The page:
3. Transport Select Committee recommendations.
  4. Metrics
  5. PBN
  6. DCO process.
  7. Other potential "Robust safeguards."
  8. Local funding
  9. AOB.

3) PH was informed that 24 of the 25 TSC recommendations were not included in the NPS.

As PH had advised the packed EGAG organised public meeting on 31st March 2017 at the Jurgen Centre, to accept the decision of the 3rd runway, but to ensure that the “Robust Safeguards” as outlined in the “Independent Airports Commission” Final Report are included in the NPS, EGAG was naturally extremely concerned, in spite of all the community and other interested parties opposed to expansion of Heathrow and our Herculean efforts in responding to all the NPS consultations, none of the “Robust Safeguards” have been included in the NPS. The industry have got everything they were asking for and given nothing (apart from noise and pollution) in return.

PH stated that his information is that the TSC report had been 'acted on'.

EGAG asked for a definition of what ‘acted on’ meant.

PH took ‘acted on’ to mean that had been accepted in some sense and will implement.

EGAG again asserted that none of the safeguards that could legally hold Heathrow to account have been included from the TSC report into the NPS.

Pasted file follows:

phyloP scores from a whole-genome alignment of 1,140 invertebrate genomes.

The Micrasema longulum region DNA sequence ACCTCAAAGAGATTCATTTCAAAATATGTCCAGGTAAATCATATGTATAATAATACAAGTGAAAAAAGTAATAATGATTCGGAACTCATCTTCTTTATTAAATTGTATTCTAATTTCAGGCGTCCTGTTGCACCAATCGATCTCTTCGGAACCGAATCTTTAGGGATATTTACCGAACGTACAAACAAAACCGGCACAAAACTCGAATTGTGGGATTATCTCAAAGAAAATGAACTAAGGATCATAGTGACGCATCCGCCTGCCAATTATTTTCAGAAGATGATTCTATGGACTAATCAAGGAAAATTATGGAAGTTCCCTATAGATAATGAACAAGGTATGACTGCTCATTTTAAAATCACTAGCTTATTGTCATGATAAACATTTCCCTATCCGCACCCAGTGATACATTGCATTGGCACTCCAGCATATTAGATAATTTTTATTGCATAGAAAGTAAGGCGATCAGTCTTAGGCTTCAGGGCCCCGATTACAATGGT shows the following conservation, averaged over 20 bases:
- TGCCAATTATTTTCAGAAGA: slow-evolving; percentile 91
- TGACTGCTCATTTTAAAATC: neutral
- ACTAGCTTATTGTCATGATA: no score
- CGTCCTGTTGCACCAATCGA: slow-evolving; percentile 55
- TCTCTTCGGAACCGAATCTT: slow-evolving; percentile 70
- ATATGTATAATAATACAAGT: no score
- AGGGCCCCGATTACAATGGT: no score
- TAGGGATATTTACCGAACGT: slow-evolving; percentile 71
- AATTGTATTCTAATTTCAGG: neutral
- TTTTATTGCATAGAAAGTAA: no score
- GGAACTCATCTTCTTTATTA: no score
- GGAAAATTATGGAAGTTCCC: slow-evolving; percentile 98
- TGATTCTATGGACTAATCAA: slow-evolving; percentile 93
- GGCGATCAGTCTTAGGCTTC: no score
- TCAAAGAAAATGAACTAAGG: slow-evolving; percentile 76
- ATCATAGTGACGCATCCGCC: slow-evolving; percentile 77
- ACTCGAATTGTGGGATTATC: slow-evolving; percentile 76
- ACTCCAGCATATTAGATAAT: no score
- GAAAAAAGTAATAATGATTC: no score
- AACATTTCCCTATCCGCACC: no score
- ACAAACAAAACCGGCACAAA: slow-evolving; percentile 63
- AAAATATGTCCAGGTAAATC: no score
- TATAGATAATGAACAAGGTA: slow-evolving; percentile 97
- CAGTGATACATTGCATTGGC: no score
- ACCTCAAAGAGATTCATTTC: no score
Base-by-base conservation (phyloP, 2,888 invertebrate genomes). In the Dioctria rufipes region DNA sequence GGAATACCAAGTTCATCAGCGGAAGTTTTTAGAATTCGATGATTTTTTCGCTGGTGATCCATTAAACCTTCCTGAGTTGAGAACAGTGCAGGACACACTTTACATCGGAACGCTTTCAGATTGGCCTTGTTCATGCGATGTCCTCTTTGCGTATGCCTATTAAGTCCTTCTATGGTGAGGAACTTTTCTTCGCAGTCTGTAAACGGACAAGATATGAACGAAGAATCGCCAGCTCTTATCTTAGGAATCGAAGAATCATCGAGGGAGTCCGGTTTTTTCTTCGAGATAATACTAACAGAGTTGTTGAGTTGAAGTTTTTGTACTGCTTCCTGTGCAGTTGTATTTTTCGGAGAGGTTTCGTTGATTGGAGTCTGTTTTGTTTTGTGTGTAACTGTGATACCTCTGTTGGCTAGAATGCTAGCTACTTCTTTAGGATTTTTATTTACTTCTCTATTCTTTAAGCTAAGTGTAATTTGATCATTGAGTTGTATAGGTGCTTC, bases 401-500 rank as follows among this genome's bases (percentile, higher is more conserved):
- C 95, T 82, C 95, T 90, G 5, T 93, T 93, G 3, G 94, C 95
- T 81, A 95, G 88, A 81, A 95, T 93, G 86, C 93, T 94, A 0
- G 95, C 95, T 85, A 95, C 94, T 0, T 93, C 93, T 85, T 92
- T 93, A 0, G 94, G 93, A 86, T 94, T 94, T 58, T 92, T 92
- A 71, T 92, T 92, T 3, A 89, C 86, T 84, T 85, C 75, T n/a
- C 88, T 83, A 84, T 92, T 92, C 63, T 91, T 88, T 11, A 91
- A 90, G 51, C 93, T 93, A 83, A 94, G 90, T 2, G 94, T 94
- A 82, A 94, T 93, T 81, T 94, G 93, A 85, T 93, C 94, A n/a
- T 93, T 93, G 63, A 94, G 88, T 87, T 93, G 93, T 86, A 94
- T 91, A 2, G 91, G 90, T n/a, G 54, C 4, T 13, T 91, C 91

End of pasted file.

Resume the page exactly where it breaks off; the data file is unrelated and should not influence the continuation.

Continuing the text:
PH asked for example of one of the TSC recommendations.

EGAG quoted a number of the TSC recommendations, none of which are accepted in the Government’s response to the TSC[3]

PH agreed that it seemed unlikely (that Grayling had accepted the TSC recommendations) given the ones that we had highlighted.

Action PH will check with Grayling where we are with the TSC report in terms of acceptance and  how the TSC report, more importantly Grayling’s response to it, links in with how that will be giving effect to what the process of getting from the NPS to the Development Consent Order.

5) PBN Concentration vs Dispersion and the Government’s View

PH stated that he didn’t think the Government had a view, but his own view is it should be based on minimising impact on the ground. In some places that could mean concentration; if you've got an ultra sparsely populated corridor, then he thought it would make sense to concentrate but where you're flying over populated areas, dispersion seemed like a fair and more sensible option. But he didn’t there is a blanket answer.